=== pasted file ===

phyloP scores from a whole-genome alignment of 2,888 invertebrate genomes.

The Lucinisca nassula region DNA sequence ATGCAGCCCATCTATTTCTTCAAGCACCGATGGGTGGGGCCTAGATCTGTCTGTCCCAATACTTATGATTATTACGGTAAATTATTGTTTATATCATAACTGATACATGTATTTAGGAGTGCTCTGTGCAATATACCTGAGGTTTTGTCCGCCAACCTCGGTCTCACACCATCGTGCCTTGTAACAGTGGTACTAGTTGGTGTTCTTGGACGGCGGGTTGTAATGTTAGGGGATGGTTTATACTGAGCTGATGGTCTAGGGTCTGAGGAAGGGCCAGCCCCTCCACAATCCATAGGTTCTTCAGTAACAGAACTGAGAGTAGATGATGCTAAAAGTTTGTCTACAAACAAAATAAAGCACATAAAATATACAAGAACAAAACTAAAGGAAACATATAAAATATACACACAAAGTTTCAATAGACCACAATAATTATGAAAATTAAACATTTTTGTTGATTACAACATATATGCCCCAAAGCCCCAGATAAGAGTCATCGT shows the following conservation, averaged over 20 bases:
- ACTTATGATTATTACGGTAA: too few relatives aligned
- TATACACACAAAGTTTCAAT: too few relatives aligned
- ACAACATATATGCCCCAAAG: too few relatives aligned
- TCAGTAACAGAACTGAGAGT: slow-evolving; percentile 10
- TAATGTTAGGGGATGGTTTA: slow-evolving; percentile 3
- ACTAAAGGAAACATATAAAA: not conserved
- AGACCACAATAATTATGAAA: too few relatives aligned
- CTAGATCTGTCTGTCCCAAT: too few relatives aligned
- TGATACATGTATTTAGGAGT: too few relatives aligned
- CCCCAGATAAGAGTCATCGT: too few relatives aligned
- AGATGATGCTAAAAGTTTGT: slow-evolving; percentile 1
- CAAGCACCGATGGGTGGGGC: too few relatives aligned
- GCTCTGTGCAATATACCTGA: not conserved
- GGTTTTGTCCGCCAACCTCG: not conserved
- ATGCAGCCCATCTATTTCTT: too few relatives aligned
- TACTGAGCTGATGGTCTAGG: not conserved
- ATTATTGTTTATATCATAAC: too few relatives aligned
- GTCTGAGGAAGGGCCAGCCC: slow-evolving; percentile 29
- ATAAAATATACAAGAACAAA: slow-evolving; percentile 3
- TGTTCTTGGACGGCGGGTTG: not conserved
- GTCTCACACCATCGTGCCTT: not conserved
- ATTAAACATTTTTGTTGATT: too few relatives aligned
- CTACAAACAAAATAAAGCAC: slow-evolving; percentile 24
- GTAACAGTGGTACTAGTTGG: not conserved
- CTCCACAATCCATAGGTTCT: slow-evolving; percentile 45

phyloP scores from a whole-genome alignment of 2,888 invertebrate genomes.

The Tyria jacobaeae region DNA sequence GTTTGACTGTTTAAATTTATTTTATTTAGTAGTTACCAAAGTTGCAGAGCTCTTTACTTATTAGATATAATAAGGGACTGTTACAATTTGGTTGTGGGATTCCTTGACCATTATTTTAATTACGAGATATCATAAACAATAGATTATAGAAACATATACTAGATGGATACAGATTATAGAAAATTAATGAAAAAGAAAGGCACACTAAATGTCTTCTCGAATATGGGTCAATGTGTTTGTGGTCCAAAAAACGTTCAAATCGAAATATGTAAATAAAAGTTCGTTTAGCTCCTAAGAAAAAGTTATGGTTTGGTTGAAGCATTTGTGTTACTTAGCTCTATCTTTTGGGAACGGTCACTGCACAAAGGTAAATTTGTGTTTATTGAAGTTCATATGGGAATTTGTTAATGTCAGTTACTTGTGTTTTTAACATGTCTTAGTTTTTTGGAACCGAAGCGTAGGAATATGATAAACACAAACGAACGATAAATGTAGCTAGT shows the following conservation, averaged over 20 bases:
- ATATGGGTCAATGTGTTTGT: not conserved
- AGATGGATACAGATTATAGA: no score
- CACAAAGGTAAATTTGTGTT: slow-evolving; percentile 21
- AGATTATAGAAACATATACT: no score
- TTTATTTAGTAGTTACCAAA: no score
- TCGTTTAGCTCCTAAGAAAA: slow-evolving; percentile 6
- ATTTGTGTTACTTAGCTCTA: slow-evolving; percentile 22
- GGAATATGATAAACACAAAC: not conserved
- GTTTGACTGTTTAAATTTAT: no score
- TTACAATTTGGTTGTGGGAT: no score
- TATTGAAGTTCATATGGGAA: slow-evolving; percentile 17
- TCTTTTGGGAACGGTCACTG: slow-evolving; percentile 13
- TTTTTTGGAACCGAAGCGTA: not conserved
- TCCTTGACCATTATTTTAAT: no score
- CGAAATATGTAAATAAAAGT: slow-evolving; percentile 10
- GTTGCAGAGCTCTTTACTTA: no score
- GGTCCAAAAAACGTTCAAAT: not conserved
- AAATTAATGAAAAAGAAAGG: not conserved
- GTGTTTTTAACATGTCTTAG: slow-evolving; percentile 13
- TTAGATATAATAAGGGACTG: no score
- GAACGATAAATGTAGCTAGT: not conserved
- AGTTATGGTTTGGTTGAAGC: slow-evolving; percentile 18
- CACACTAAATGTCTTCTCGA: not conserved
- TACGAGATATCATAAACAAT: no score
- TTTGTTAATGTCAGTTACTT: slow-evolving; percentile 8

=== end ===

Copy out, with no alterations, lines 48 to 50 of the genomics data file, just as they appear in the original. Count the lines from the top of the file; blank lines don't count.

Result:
- GTGTTTTTAACATGTCTTAG: slow-evolving; percentile 13
- TTAGATATAATAAGGGACTG: no score
- GAACGATAAATGTAGCTAGT: not conserved